5. Appellant claims that he was not permitted to question a police officer concerning the suppression of the eyewitness's statement and that he was, thereby, deprived of his right to cross-examine the officer. " 'In order to be in a position to complain of the abridgement of the right of cross-examination, a party to a legal proceeding or his counsel must either ask the questions he desires to ask or state to the court what questions he desires to ask and then interpose timely objection to the ruling of the court denying the right to propound the questions. [Cits.]' Counsel in the instant case did neither act required of him. As the scope of cross-examination rests largely within the sound discretion of the judge, we find no merit in this enumeration. [Cit.]" Berry v. State, 163 Ga. App. 705 (4) (294 SE2d 562) (1982)
6. Appellant moved at trial for a mistrial on the ground that a witness violated the rule of sequestration by conversing with the previous witness prior to entering the courtroom. He argues on appeal that the witness' testimony should have been excluded.
The violation of sequestration does not render the offending witness incompetent to testify. Jordan v. State, 247 Ga. 328 (10) (276 SE2d 224) (1981)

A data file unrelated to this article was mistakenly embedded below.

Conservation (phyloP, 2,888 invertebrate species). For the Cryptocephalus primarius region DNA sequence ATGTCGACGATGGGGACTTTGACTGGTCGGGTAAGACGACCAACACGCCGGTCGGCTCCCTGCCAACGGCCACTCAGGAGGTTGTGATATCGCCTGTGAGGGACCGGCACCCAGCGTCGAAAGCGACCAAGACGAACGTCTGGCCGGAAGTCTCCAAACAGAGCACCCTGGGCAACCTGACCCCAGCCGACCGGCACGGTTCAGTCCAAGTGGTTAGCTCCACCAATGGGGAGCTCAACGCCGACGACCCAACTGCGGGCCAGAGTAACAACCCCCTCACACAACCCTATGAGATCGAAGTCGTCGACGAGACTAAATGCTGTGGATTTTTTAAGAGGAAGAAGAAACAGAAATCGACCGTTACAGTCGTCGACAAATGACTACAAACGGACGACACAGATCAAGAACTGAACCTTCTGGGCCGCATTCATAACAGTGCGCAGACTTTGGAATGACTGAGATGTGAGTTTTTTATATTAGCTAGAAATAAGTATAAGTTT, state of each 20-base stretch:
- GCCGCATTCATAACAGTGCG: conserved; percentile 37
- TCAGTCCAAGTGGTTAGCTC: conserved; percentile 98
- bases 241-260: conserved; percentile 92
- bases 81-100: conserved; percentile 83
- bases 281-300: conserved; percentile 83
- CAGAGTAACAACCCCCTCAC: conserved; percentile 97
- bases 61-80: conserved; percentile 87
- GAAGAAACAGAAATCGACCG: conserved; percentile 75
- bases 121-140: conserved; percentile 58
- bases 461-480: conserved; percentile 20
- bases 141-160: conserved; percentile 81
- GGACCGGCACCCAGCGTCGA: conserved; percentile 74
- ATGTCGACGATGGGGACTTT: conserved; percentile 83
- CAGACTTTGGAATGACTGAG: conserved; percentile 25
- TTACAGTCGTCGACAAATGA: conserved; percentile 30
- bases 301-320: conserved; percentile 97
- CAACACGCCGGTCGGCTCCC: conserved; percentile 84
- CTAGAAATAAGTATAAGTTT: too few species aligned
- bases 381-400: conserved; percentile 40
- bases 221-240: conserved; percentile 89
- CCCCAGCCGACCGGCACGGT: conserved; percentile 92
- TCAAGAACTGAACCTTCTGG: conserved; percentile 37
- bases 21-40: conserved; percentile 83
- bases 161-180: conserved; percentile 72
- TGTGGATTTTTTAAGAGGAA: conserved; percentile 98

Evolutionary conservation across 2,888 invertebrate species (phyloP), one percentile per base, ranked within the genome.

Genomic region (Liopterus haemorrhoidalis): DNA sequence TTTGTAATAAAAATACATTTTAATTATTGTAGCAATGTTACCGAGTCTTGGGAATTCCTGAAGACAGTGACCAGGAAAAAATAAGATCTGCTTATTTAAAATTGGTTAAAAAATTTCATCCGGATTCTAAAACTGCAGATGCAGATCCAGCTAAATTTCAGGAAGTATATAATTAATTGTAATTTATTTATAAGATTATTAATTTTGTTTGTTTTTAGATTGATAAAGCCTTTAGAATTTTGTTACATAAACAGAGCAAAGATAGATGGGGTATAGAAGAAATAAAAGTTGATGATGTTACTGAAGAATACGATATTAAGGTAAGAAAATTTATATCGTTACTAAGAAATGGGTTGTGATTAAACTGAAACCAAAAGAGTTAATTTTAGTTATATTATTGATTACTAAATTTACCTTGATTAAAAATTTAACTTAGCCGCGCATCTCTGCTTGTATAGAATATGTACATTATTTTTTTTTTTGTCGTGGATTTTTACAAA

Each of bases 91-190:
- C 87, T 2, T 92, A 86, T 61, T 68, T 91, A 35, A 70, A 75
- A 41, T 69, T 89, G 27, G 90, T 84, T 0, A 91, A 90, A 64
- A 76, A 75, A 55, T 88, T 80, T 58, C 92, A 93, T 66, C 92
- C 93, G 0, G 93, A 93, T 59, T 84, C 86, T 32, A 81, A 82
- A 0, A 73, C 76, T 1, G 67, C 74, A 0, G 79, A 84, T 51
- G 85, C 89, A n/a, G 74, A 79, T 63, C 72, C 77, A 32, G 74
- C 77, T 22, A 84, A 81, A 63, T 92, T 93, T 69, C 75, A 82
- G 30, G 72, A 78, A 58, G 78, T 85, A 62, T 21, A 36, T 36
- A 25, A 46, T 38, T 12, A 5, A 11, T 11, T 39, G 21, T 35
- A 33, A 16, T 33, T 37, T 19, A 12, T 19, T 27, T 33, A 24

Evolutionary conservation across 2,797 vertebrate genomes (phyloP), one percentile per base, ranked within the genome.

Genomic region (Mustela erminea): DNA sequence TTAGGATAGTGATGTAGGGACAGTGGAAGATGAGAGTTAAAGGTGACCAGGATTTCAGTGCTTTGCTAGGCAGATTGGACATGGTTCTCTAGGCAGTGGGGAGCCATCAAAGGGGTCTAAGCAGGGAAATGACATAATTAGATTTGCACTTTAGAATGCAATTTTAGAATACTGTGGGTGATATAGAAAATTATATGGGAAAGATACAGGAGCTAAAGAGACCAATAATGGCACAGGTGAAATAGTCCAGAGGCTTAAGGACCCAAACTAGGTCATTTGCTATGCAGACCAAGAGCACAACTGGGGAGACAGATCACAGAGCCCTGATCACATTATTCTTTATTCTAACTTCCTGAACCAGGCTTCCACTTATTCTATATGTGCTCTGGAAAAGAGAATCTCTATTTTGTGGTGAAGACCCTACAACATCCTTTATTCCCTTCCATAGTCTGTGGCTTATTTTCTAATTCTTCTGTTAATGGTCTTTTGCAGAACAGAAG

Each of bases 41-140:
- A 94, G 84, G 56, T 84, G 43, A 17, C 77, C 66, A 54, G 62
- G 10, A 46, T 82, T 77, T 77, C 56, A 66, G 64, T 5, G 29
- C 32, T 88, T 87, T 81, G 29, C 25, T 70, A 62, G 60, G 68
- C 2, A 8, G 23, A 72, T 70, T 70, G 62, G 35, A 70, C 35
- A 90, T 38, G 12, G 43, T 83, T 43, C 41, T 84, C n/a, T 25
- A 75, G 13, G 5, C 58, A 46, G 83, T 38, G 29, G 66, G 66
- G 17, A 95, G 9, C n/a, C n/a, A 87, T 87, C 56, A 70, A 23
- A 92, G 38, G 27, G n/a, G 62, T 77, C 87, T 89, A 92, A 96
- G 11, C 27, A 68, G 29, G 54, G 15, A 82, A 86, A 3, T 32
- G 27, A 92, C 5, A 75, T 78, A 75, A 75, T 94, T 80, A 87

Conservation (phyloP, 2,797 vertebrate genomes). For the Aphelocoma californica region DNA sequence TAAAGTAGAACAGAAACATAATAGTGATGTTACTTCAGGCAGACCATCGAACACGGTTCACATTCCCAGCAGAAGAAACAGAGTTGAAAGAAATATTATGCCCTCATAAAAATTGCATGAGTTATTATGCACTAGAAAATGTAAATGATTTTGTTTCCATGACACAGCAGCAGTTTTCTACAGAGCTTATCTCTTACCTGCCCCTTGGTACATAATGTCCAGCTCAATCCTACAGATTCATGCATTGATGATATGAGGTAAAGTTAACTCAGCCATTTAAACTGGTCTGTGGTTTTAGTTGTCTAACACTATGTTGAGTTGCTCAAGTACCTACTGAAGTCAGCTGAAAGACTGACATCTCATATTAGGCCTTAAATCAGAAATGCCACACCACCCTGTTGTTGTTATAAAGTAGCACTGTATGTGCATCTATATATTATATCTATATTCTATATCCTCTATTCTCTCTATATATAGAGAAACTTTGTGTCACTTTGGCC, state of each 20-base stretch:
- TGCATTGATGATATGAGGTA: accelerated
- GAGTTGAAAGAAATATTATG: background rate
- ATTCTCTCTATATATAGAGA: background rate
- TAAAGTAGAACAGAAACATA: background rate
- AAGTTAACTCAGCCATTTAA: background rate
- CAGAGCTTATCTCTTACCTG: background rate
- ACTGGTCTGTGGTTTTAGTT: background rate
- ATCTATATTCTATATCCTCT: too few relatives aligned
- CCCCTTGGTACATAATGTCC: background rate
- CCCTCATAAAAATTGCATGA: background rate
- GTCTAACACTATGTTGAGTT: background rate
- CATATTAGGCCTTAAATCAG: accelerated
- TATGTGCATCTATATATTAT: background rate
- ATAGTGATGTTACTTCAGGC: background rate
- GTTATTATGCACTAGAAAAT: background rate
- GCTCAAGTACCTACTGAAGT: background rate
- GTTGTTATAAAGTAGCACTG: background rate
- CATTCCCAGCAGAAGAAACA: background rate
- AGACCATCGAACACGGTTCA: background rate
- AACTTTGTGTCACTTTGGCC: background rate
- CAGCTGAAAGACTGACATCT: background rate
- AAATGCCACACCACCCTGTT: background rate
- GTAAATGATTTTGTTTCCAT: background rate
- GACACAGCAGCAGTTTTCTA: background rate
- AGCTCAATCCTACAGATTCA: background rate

. Appellant's "recourse was to seek instructions from the court informing the jury that the . . . violation of the rule should be considered in determining the weight and credit to be given to the testimony of the witness. [Cits.]" Wright v. State, 246 Ga. 53 (1) (268 SE2d 645) (1980)
. Appellant did not seek such recourse, and we find no error in the denial of his motion for mistrial or in the trial court's failure to exclude the testimony.
7. The indictment under which appellant was tried contained the names of two co-indictees who were not tried with appellant. He contends on appeal that the trial court erred by refusing to mask the names of the co-indictees before sending the indictment out with the jury. The basis for his argument is that the appearance of those names could have given the jury the impression that a conspiracy existed between him and the co-indictees. Appellant cites no authority in support of his position that the names should have been masked, and we have found none. A review of the record shows that the jury was much more likely to get an impression of conspiracy and joint commission of a crime from the evidence than from the indictment. Given the state of the evidence and the trial court's instruction that the jury was to be concerned only with appellant's innocence or guilt and not that of his co-indictees, we find no error in the trial court's refusal to require that the indictments be masked.
8. Finally, appellant contends that his character was put into issue by a police officer's testimony that when appellant pointed a sawed-off shotgun at him, he knew who appellant was. The fact that a defendant is known to the police does not put his character in issue. Kirkland v. State, 173 Ga. App. 687 (5) (327 SE2d 808) (1985)
Mark J. Nathan, for appellant.